Tuesday, April 27, 2010

Young Japanese Knotweed Crisp & Blueberry Maple Ice Cream
because it just so happens that sometimes a vital component of dessert can be found in a riverbed


So, it seems that the inevitable day finally comes when you find your arms overflowing with japanese knotweed that you recently wildcrafted near local roadsides and ponds. And you stumble home with it all, and you enter your front door only to trip over a cat and spill the stalks this way and that, and you suddenly find yourself becoming quite invested in searching for recipes that will utilize lots of the stuff in an incredibly appetizing way. 


This is an exaggerated re-hashing of the situation at hand, with the words "cat" and "stumble" added to grab your attention, of course. The truth of the matter is that my friend Simon recently brought home a bag filled with japanese knotweed he had harvested. And we needed to do something with it. What happened next is history. Delicious and well documented history.


Japanese knotweed is an incredibly invasive species, which can be a blessing to anyone hoping to utilize it, but a nightmare for someone who regularly thinks "oh dear, i wish that stalky bamboo-like plant wasn't there, and i wish it wasn't multiplying as it is." You can decide what camp you are in, how about that! If you choose to be indifferent towards good ole polygonum cuspidatum, your life will probably see no alterations at its existence and slow invasion of the entire planet. And if it does happen to invade your world, try making jam out of it! Isn't jam great?


So, Simon is an all around rad human being, a sentiment I am at great risk of being branded "a broken record" for repeating yet again. But he is also a plant medicine knowledge geyser, because that is a really common term that is used to describe those who have studied the field of botanical medicine extensively. Wildcrafting herbs and plants for use in medicinal tinctures, teas, and in this particular case, fruit crisp desserts, is his scene, and I am slowly learning things here and there when I can about plant species, what is good for what, where to find things growing, and how to treat and harvest the plant when you do find it. This recipe is his brainchild! In fear of botching some information, I will await a real-time japanese knotweed description/run-down (if it is to happen) from Simon, and spare you all my horrible memory's remnants of discussion.

These ingredients made for two huge pans of crisp. Half the recipe if you're feeling shy, feeling like you just don't have enough japanese knotweed, or if you're just plain scared of excess. 


8 cups cut up japanese knotweed
8 cups cut up strawberries, pears, apples, whole blueberries all mixed together
3 cups oats
3 teaspoons vanilla
1 teaspoon cinnamon
1 1/2 grade C maple syrup (can substitute A or B, but really, let's be honest. C is tops.)
1 rad mixtape made with love and a great ear for all things music, to be played throughout the process

For the blueberry maple ice cream:

2 cans coconut milk
a bunch of blueberries
a bunch of grade C maple syrup (to desired sweetness/flavor)
some vanilla

Let's begin! It is so simple! You are already impressed with yourself!

To make your ice cream, follow the more specific directions a few entries below, and also cruise down there to hear me rant and rave about ice cream makers, give you my personal ice cream history, see a picture of me on Cheryl's shoulders, and to see a more decadent ice cream recipe. This one is rather simple, and simply incredible! Mix all those above ingredients together until you think they're in good shape. They'll be a beautiful lavender if you've played your cards right! Pour the mix into your ice cream maker. Churn away. Freeze a little more. Eat. Rejoice. Repeat the process until your family intervenes.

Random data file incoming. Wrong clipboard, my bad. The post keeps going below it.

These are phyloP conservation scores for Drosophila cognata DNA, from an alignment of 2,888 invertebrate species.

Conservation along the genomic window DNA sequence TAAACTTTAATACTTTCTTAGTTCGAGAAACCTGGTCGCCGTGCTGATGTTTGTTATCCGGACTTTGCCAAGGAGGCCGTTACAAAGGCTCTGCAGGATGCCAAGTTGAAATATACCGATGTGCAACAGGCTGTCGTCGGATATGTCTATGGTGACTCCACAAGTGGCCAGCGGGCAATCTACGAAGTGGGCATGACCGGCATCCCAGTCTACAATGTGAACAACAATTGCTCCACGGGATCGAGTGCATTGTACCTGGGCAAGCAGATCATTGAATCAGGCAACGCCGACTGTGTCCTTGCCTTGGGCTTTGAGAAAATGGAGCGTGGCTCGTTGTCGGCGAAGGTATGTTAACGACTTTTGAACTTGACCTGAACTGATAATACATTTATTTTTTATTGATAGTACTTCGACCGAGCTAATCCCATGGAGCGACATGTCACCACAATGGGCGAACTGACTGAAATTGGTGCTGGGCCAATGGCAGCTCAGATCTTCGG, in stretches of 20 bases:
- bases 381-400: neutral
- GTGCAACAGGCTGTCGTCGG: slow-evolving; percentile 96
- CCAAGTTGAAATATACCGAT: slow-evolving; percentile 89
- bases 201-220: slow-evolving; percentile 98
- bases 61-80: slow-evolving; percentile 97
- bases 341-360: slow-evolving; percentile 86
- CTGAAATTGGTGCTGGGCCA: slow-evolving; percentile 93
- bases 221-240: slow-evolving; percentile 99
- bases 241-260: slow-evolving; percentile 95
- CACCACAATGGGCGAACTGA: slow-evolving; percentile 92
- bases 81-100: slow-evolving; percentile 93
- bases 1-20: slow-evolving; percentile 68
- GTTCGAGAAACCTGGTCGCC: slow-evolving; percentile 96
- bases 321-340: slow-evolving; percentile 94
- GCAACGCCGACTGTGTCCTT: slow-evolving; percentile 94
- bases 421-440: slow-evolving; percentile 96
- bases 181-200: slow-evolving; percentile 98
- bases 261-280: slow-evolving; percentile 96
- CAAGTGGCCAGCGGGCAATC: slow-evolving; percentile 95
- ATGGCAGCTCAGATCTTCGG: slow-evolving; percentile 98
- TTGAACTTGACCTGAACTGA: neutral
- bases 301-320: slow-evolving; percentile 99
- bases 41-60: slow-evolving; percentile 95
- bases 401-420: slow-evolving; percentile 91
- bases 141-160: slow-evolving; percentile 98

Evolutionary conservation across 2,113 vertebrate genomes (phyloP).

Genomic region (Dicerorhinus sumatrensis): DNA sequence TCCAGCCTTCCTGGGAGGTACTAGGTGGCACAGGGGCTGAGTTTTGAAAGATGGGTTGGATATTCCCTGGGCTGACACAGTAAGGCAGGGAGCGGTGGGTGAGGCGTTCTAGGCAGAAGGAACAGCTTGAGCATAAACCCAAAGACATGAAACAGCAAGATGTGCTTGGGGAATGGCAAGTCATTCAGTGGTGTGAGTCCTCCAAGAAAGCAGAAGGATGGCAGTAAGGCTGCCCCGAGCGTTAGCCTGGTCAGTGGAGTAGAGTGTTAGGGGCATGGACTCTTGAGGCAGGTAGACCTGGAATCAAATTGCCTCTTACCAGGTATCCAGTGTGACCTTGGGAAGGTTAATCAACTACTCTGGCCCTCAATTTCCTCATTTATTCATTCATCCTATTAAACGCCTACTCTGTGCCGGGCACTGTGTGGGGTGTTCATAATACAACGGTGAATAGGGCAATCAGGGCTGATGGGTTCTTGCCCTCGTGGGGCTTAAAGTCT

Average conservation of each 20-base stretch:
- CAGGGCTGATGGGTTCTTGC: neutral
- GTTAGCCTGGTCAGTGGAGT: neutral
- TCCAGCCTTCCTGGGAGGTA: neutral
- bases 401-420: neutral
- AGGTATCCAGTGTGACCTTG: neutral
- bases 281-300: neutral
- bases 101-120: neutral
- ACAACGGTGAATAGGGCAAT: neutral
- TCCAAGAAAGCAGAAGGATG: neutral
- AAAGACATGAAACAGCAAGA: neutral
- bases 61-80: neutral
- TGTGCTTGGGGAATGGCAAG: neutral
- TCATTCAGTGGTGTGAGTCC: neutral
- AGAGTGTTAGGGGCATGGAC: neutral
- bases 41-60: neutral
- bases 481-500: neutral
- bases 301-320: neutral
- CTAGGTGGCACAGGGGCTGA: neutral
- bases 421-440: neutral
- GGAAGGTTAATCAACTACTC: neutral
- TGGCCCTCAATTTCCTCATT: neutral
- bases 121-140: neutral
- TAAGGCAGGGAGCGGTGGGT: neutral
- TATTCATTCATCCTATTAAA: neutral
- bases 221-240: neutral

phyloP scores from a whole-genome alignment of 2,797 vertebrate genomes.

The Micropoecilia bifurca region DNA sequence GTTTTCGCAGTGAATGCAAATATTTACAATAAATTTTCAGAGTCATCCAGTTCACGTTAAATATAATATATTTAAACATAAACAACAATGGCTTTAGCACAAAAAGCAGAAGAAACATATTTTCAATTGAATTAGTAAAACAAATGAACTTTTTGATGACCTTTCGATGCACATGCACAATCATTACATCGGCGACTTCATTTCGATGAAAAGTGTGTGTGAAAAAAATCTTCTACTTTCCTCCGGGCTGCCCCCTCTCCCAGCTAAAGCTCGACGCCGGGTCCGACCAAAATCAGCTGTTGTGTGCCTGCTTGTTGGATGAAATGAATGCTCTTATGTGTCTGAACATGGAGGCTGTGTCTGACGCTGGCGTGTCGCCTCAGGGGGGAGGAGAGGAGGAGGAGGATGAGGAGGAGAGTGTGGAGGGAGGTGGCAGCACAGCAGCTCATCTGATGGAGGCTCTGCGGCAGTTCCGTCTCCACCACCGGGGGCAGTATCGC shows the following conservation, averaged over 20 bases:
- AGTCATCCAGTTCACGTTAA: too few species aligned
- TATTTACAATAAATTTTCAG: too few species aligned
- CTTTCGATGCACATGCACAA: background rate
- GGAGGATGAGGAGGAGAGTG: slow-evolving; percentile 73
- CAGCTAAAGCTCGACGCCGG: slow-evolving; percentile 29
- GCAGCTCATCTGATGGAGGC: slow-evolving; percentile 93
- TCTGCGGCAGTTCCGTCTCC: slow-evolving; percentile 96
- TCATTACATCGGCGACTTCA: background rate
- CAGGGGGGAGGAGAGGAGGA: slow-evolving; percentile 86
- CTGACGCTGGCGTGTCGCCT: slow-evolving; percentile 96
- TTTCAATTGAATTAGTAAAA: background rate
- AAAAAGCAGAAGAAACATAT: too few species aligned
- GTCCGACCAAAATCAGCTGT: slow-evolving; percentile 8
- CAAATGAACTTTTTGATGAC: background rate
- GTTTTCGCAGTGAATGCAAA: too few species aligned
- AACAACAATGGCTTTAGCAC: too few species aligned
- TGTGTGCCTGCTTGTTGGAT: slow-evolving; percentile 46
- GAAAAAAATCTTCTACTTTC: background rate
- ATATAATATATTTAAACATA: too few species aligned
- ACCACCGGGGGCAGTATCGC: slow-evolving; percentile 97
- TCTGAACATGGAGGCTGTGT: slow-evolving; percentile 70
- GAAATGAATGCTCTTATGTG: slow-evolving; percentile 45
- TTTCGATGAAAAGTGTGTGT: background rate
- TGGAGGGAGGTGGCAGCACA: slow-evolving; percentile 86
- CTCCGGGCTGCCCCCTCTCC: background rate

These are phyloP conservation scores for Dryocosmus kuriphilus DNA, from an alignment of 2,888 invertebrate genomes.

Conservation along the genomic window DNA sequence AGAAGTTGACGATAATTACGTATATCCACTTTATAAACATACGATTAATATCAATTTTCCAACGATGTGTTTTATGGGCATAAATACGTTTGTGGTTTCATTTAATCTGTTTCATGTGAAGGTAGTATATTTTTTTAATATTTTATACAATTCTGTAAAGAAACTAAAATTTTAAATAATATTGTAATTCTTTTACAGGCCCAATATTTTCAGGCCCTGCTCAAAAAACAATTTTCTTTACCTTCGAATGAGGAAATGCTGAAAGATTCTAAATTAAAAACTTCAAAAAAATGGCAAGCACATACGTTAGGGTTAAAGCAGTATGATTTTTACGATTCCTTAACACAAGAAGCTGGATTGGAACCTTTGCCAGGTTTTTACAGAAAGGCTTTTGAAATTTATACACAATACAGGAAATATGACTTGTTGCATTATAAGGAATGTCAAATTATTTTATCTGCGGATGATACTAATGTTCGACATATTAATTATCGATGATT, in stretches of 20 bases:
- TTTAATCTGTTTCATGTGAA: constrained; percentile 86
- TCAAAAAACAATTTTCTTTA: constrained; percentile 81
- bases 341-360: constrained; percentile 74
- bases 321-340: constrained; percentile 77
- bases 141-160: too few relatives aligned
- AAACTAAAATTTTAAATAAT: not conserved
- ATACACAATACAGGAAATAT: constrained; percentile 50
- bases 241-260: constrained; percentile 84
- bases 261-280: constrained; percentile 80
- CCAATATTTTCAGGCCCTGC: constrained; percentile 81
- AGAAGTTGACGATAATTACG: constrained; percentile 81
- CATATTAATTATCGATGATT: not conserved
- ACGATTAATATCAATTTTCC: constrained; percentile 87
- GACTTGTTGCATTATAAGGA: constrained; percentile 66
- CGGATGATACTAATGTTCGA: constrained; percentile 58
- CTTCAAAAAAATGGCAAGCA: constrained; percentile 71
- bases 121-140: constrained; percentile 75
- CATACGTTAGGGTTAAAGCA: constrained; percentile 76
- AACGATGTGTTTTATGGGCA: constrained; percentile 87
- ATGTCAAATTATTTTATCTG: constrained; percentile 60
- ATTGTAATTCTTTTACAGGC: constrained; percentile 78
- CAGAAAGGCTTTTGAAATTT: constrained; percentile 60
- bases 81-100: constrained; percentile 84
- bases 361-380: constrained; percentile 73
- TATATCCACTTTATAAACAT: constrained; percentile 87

Grade C maple syrup is the stuff dreams are made of, okay? I say this with no hesitation. A subject of some controversy, it is difficult to find, not not legal for the sugarhouse to label and sell as "grade C", and therefore must be found where it can be found. Our local source gets it delivered unlabeled, and labels it at the store, to our excitement. Find Grade C soon, taste what you've been missing, if you indeed have been missing it.

And if you don't want ice cream, don't make it! Use your agency, okay? The crisp will still taste fantastic. And here it is:

Get your young japanese knotweed all cut up. It should be harvested when it is 6 inches tall. it will taste like a mild rhubarb, and we sort of used it as such!


Mix all your fruit and berries together after they are all cut up.


Mix the knotweed and fruit together in the pans. 




Cover them with the oats, add vanilla, cinnamon, and maple syrup! Mix it all together with everything else!


Throw it in the oven! Bake it at 350 degrees for about an hour. As long as you think it needs, really. 

Eat your crisp and ice cream together because it just seems like the responsible thing to do for yourself. We made this at night, and couldn't resist eating it immediately after it was all finished, post-midnight, making it supremely difficult to sleep due to heightened blood sugar and general dessert-y excitement. The leftovers of both came with us to the rooftop of a campus art building a few nights later, to be shared with other friends under the stars. See? Look how romantic this recipe is! Make it right away and watch your life begin in front of your very eyes.


I'll soon need testimonials to back up that last statement.

2 comments:

  1. yum! I'm sure it was very delicious!

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  2. beautiful! i am so curious about the taste. yum.

    teach me your cooking and magic-plant knowledge kate and simon. :)

    ReplyDelete